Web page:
In the insurance industry, organizations might view digitalization as a solution to back-office efficiency issues. It isn’t hard to see why – by investing in the digitalization process, insurers can reap benefits like faster case resolution, more accurate product pricing, and increased insight into claims. According to the Harvard Business Review, undergoing a transformation can drive:
- Up to 65% in overall cost reduction
- 90% decrease in turnaround time for critical processes
- More than 20% increase in conversion rates
Cutting costs in these areas is an attractive prospect for most, especially since claims departments tend to generate a considerable portion of insurers’ expenses. According to research from Deloitte, costs like paid losses, settlement expenses, and investigation fees equated to roughly 70% of premiums in 2020. With every dollar saved padding insurers’ bottom lines, insurance companies pursue increased efficiency however they can – and some could see implementing new technology as a significant step toward achieving that goal.
However, according to Gerent’s Insurance Practice Lead Donn Vucovich, focusing transformation efforts solely on back-office improvements wouldn’t address the full scope of insurers’ needs.
“People tend to focus on digitalization’s cost-savings potential because the statistics are impressive,” Vucovich noted in a recent Gerent white paper. “And make no mistake, cost reduction is important. But back-office innovation can’t be conflated with true transformation. An effective claims digitalization initiative fundamentally reimagines claims processes from an omnichannel standpoint — and improves both efficiency and customer experience as a result.”
The customer experience is a crucial area of growth for insurers – one that is just as important as cost-cutting and back-end process improvements. If insurers want their transformation initiatives to maximize ROI, their digitalization must center on improving the customer experience in tandem with end-to-end claims processes.
Broken processes create fragmented customer experiences
Providing positive customer experiences is paramount in claims, especially given the inherent stress for consumers. According to EY research, 87% of policyholders noted that claims experiences were a driving factor in whether they remain with their insurer. Notably, a similar majority – 86%, according to a 2018 Gartner poll – reported that they would pay more for better claims experiences.
“Claims provide an opportunity for meaningful interaction during some of the most emotional times of a customer’s life,” Vucovich elaborated. “If an insurer addresses a claim in a communicative, empathetic, and solution-oriented way, they can forge a relationship with a customer that lasts for years. If they handle it poorly, they could alienate that customer forever.”
Unfortunately for insurers, the definition of a “good” customer experience has changed drastically. The dominance of e-retail giants like Amazon has irreversibly changed the definition of “convenience” for customers, and omnichannel, personalized service experiences are now part of the norm. Conventional claims processes aren’t designed to provide these experiences, nor do insurers have the technology to support seamless interactions – and as a result, their service sticks out as painfully clunky.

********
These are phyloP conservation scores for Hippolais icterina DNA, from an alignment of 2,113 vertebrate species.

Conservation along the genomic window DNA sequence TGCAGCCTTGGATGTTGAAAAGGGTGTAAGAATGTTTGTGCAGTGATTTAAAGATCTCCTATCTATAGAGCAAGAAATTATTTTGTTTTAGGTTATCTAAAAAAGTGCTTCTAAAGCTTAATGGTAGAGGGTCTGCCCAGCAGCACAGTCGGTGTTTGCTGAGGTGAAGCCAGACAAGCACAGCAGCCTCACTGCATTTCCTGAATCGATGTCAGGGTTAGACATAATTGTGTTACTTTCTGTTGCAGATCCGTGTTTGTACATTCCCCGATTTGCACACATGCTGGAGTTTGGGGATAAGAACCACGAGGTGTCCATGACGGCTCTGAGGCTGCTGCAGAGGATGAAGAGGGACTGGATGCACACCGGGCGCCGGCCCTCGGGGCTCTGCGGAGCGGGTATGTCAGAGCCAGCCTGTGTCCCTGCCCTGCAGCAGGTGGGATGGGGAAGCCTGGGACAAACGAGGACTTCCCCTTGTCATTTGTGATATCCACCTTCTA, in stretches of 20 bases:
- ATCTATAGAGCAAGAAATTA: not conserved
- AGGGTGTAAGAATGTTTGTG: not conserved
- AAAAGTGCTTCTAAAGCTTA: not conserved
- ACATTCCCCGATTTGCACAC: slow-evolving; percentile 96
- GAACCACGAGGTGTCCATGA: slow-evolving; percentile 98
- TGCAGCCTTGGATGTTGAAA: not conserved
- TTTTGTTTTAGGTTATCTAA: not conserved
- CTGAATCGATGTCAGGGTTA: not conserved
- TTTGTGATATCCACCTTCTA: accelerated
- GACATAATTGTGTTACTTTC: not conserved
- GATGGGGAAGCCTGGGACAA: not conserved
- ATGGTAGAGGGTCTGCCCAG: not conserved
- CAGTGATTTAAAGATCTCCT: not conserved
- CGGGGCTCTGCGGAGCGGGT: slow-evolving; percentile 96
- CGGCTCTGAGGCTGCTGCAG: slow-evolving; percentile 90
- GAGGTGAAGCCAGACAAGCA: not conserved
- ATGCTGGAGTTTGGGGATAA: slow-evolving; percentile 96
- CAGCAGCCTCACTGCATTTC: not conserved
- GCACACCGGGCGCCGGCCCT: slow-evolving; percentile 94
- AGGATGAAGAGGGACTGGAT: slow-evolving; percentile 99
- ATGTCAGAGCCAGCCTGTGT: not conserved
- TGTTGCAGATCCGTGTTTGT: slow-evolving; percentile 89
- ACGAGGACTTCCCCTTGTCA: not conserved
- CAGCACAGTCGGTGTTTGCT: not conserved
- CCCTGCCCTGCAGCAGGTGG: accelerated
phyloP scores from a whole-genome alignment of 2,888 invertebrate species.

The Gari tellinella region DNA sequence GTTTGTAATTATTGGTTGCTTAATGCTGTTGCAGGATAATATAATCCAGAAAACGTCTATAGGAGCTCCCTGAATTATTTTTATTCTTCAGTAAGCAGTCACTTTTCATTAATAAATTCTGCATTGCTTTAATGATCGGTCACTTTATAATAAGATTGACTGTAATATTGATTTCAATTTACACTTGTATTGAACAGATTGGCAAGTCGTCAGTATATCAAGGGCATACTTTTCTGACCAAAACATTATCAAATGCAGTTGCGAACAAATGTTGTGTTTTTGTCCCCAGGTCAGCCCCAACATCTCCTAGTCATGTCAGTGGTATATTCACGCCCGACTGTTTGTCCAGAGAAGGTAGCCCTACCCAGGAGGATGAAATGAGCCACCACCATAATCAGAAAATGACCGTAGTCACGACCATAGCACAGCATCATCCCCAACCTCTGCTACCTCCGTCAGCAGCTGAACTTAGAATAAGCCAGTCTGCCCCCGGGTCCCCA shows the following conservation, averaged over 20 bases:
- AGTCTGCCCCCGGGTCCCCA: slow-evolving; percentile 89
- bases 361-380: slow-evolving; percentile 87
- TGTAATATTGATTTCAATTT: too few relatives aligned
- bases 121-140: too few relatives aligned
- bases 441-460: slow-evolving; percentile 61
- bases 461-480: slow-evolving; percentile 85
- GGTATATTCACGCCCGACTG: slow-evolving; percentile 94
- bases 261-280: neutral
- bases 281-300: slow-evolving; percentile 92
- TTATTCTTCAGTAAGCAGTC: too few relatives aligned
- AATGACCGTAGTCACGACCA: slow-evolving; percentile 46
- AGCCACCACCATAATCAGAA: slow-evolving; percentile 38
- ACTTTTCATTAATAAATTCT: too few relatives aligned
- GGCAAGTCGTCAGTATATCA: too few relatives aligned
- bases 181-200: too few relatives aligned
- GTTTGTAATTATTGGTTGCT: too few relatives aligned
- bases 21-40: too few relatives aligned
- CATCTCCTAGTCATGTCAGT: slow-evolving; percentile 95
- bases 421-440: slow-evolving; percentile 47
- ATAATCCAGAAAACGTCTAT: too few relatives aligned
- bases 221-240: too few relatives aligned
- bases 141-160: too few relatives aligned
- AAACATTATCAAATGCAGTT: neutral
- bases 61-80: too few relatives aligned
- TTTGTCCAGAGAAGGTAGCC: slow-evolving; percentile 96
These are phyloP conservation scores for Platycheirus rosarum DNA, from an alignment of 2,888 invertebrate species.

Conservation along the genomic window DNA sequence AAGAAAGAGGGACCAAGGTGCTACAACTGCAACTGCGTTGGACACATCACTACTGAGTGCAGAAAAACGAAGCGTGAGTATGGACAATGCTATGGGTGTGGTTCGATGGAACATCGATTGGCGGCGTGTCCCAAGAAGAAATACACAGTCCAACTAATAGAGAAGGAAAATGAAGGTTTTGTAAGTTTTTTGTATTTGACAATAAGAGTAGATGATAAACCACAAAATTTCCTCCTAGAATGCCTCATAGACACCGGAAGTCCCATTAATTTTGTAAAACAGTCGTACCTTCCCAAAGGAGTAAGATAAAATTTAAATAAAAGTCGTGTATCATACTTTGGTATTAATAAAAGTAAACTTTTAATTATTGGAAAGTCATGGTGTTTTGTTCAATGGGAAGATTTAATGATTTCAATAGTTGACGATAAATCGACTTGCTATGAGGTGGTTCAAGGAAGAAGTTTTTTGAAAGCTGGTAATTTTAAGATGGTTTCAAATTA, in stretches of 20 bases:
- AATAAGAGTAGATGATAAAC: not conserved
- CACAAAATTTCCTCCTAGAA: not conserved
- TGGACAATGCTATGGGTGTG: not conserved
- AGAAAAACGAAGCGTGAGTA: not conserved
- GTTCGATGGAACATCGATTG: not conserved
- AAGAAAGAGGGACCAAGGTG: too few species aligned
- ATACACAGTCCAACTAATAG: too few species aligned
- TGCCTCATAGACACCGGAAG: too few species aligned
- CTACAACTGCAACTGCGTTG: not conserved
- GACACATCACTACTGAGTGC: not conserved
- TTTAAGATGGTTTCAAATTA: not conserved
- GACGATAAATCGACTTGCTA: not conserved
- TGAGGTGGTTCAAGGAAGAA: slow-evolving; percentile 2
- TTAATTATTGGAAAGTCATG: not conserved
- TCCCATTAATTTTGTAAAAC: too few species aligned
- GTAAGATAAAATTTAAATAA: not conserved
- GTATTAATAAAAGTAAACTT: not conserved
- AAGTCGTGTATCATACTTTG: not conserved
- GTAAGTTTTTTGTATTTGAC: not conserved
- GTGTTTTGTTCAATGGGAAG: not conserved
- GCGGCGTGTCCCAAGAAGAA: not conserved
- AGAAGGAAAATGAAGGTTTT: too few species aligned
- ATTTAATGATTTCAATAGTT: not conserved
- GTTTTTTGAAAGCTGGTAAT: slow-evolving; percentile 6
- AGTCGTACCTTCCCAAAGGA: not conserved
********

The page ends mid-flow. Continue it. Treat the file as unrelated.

The typical customer journey is certainly far from ideal. Today, a customer might call to report a claim and receive a notice by mail that their claim has been filed, then wait weeks or even months for their insurer to deliver a decision and provide payment. Every time the customer calls to check on the status of their claim, insurers and adjusters may need to scramble to attain an up-to-date perspective on the account – and as customer frustrations mount, the risk of revenue leakage rises.
The pre-digitalized status quo is failing to serve customer needs. As such, reinforcing old processes with new technology isn’t guaranteed to result in improvement. What institutions need is a reimagining of operations centered around the customer experience.
As Vucovich explains, “You can’t just add technology into an aging process because what worked for consumers fifty years ago might not work today. Customer lifestyles, communication preferences, expectations — all of it has changed. You can’t add a tool or two and call it a transformation; you need to rethink your process from the ground up.”
Redesigning claims experiences around modern consumer behaviors and preferences
This re-evaluation offers insurers a unique opportunity – instead of just focusing on how technology can repair process pain points, insurers can proactively find ways to tailor claims experiences to suit customer preferences. With this approach, technology is not applied in an isolated manner, resolving individual customer pain points as needed. Instead, it is woven throughout the consumer journey, making the claims process as intuitive and straightforward as possible.
Those who embrace this approach to digitalization can receive crucial cost savings, operational efficiencies, and service improvements in return. Though it requires dedication to full-scale change, insurers who put the customer experience first can set a new standard for their industry.
If you’re interested in learning more about what re-designing claims experiences might look like, check out our white paper, “Digital Claims Provide Satisfying Experiences, Deliver High ROI,” or give us a call to start a personalized journey with our consultants.